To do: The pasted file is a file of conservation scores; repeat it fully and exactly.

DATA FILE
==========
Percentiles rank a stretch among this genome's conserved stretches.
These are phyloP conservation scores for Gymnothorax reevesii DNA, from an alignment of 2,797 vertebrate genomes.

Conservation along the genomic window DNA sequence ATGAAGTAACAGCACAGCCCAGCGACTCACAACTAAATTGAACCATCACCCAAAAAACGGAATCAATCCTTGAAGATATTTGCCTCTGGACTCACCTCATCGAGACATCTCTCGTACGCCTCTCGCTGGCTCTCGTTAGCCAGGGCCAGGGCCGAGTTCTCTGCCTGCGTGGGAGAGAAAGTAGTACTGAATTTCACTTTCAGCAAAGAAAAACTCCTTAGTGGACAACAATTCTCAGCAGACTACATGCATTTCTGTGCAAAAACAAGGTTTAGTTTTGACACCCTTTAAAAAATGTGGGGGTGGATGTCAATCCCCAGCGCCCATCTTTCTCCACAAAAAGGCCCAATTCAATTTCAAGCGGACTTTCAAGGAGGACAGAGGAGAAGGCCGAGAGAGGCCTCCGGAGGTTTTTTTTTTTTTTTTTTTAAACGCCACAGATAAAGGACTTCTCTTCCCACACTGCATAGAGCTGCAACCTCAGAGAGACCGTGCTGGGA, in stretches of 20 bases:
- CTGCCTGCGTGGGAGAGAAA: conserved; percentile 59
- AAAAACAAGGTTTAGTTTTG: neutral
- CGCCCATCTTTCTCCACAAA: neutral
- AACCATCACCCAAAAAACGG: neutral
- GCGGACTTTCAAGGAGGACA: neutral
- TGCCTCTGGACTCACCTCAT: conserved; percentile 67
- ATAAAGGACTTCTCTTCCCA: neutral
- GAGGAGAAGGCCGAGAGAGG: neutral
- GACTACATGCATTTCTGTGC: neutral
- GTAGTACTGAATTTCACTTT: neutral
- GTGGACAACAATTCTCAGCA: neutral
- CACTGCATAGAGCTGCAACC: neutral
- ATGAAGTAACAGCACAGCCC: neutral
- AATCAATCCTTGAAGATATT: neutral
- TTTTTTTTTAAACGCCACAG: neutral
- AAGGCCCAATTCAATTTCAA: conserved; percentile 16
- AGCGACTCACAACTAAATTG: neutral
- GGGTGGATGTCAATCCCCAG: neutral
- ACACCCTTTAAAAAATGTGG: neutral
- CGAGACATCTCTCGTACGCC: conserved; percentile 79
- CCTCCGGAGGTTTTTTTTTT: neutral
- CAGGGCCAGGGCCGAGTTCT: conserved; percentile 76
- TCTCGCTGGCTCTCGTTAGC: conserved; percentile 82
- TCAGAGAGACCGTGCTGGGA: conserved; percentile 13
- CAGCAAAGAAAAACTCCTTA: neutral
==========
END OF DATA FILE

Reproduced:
Percentiles rank a stretch among this genome's conserved stretches.
These are phyloP conservation scores for Gymnothorax reevesii DNA, from an alignment of 2,797 vertebrate genomes.

Conservation along the genomic window DNA sequence ATGAAGTAACAGCACAGCCCAGCGACTCACAACTAAATTGAACCATCACCCAAAAAACGGAATCAATCCTTGAAGATATTTGCCTCTGGACTCACCTCATCGAGACATCTCTCGTACGCCTCTCGCTGGCTCTCGTTAGCCAGGGCCAGGGCCGAGTTCTCTGCCTGCGTGGGAGAGAAAGTAGTACTGAATTTCACTTTCAGCAAAGAAAAACTCCTTAGTGGACAACAATTCTCAGCAGACTACATGCATTTCTGTGCAAAAACAAGGTTTAGTTTTGACACCCTTTAAAAAATGTGGGGGTGGATGTCAATCCCCAGCGCCCATCTTTCTCCACAAAAAGGCCCAATTCAATTTCAAGCGGACTTTCAAGGAGGACAGAGGAGAAGGCCGAGAGAGGCCTCCGGAGGTTTTTTTTTTTTTTTTTTTAAACGCCACAGATAAAGGACTTCTCTTCCCACACTGCATAGAGCTGCAACCTCAGAGAGACCGTGCTGGGA, in stretches of 20 bases:
- CTGCCTGCGTGGGAGAGAAA: conserved; percentile 59
- AAAAACAAGGTTTAGTTTTG: neutral
- CGCCCATCTTTCTCCACAAA: neutral
- AACCATCACCCAAAAAACGG: neutral
- GCGGACTTTCAAGGAGGACA: neutral
- TGCCTCTGGACTCACCTCAT: conserved; percentile 67
- ATAAAGGACTTCTCTTCCCA: neutral
- GAGGAGAAGGCCGAGAGAGG: neutral
- GACTACATGCATTTCTGTGC: neutral
- GTAGTACTGAATTTCACTTT: neutral
- GTGGACAACAATTCTCAGCA: neutral
- CACTGCATAGAGCTGCAACC: neutral
- ATGAAGTAACAGCACAGCCC: neutral
- AATCAATCCTTGAAGATATT: neutral
- TTTTTTTTTAAACGCCACAG: neutral
- AAGGCCCAATTCAATTTCAA: conserved; percentile 16
- AGCGACTCACAACTAAATTG: neutral
- GGGTGGATGTCAATCCCCAG: neutral
- ACACCCTTTAAAAAATGTGG: neutral
- CGAGACATCTCTCGTACGCC: conserved; percentile 79
- CCTCCGGAGGTTTTTTTTTT: neutral
- CAGGGCCAGGGCCGAGTTCT: conserved; percentile 76
- TCTCGCTGGCTCTCGTTAGC: conserved; percentile 82
- TCAGAGAGACCGTGCTGGGA: conserved; percentile 13
- CAGCAAAGAAAAACTCCTTA: neutral